Again, I skipped the optional extra for the day, which in this case was a camel ride. I knew I’d be riding a camel in Dahab, where I felt super comfortable with how the animals were being cared for. Here, I just couldn’t be sure… I wasn’t vehemently against it, but I also wasn’t confident enough to enjoy the whole thing.
The photos from everyone who went were incredible, which gave me a slight pang of regret, but I think when it comes to animal interactions on your travels, it’s best to err on the side of caution and go with your gut.
Post-pyramids, we stopped briefly at a perfume store, which I wasn’t too jazzed about, before headed back to the hotel to load up the bus with our luggage for our first very long overnight bus ride to Luxor. If you read my previous post you already know that the bus and I had some serious relationship issues, so I won’t dive back into that again other than to say that I pretty much kissed the ground in Luxor when we arrived.
Though we hadn’t arrived in our hotel rooms until around 2am, we were up again at 7am. No one said touring Egypt would be easy! After a quick photo stop at the Colossi of Memnon, mostly memorable for the hilariously tacky, brightly printed Egyptian dress shirts we all bought — which, fear not, will make an appearance in my felucca post — we were off on a day of Luxor exploration.
Again I circle back to this very rare experience I had on this trip where I was basically going in blind. When Sam said, “we’re going to the Valley of Kings,” I had a vague mental picture in my mind of what I thought that was. Ha! Turns out I was totally misplacing a different ancient Egyptian site. The total lack of research I’d done — which for a control freak like me would normally be stressful — turned out to be a blessing in disguise. I’d say that after the felucca ride, visiting the Valley of Kings was my second most magical moment in Egypt. And I had no idea it was coming!
Turns out the Valley of the Kings is where the hidden tombs of so many great Egyptian Kings have been uncovered… including our famous friend King Tut. A general ticket (160 EGP) allows you to go in three of the tombs of your choice, and then you can buy extra tickets to some of the special ones, like Tutankhamun’s (200 EGP) . I was fascinated when our guide confessed that really, King Tut is no big deal in Egyptian history — he’s just famous because his was the last tomb to be found, and the only one found intact, untouched by tomb looters.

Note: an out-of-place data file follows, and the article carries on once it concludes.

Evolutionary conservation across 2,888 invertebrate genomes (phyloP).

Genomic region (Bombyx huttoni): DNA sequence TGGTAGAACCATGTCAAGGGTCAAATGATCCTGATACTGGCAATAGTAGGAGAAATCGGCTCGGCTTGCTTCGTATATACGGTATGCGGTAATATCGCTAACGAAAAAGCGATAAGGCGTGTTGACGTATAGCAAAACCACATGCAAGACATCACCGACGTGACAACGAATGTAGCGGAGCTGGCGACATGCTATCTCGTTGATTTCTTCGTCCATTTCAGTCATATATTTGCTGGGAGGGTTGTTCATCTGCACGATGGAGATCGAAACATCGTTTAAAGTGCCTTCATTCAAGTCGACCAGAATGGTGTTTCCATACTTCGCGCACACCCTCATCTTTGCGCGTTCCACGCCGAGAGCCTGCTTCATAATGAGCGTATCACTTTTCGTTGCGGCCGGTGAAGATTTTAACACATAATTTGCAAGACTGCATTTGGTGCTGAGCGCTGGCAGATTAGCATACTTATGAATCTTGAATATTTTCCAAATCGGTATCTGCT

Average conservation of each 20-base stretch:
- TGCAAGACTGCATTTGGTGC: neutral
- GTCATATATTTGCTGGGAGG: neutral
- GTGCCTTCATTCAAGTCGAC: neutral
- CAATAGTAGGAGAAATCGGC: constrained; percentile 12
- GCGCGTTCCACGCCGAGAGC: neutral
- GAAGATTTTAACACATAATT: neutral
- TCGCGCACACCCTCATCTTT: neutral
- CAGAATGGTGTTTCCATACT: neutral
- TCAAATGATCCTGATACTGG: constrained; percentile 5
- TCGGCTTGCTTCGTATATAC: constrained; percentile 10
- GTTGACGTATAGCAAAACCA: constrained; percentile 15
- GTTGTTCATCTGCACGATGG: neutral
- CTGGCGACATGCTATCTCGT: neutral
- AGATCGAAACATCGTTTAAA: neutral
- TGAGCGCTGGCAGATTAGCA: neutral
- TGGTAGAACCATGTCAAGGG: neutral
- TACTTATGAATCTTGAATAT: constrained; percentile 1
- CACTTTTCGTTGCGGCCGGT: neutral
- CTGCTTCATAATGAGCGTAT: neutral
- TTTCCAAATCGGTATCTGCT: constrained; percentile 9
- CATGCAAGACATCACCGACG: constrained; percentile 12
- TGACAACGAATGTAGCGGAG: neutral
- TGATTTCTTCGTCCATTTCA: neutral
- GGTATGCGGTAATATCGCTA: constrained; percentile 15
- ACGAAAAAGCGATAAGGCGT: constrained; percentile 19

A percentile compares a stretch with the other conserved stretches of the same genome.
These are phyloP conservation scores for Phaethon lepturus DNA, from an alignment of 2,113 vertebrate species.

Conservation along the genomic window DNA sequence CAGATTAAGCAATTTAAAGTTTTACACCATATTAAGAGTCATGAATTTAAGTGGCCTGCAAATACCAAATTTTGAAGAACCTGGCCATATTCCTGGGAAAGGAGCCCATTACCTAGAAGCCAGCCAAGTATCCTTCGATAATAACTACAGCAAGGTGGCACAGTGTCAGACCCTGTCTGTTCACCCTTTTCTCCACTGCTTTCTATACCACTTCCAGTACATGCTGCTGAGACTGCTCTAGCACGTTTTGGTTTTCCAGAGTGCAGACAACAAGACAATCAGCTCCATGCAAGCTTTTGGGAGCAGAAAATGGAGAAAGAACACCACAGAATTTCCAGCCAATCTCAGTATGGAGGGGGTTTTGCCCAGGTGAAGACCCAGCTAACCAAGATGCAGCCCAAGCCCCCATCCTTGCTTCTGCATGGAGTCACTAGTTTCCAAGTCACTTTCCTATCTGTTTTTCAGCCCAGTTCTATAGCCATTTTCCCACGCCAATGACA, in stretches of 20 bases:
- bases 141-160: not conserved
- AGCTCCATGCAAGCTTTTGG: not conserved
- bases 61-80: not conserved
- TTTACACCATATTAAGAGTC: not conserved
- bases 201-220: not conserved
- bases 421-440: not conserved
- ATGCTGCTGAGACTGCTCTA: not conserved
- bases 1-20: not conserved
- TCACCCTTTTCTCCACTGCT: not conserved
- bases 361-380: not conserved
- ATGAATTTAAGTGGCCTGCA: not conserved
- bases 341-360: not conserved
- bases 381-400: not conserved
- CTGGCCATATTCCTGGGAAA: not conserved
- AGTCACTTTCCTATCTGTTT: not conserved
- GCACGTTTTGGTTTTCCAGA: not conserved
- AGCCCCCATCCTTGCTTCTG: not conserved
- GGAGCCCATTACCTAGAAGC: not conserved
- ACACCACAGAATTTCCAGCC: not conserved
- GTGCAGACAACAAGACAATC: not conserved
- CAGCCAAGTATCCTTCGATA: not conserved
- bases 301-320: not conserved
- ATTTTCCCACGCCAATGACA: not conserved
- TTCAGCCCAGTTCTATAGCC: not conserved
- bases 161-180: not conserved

Part of the reason I likely didn’t have any reference for the Valley of Kings is that until very recently, photos were completely banned inside. Today, they are allowed with a very expensive photo ticket that I of course couldn’t resist splurging on — minus King Tut’s tomb, which is still strictly off limits for photos.
We visited the tombs of King Ramses III, King Ramses IV, King Tutankhamun… and one other I forgot, but I’d say it’s a safe bet he was a Ramses. Whoops!
I was blown away. I could not stop marveling at how beautiful and intact and colorful and special these tombs were, and that we were walking freely in them! Or that they had remained hidden for so long, buried away been the harsh and relentless desert landscape. If you too are ever lucky enough to make it here, don’t miss the lucite 3D model in the visitor’s center that shows how deeply the various tombs all recess into the hills.
My favorite part of the day? Learning that there is still one King of Egypt who’s tomb has yet to be discovered. I got chills just thinking about how exciting it would be if they found it in our lifetime.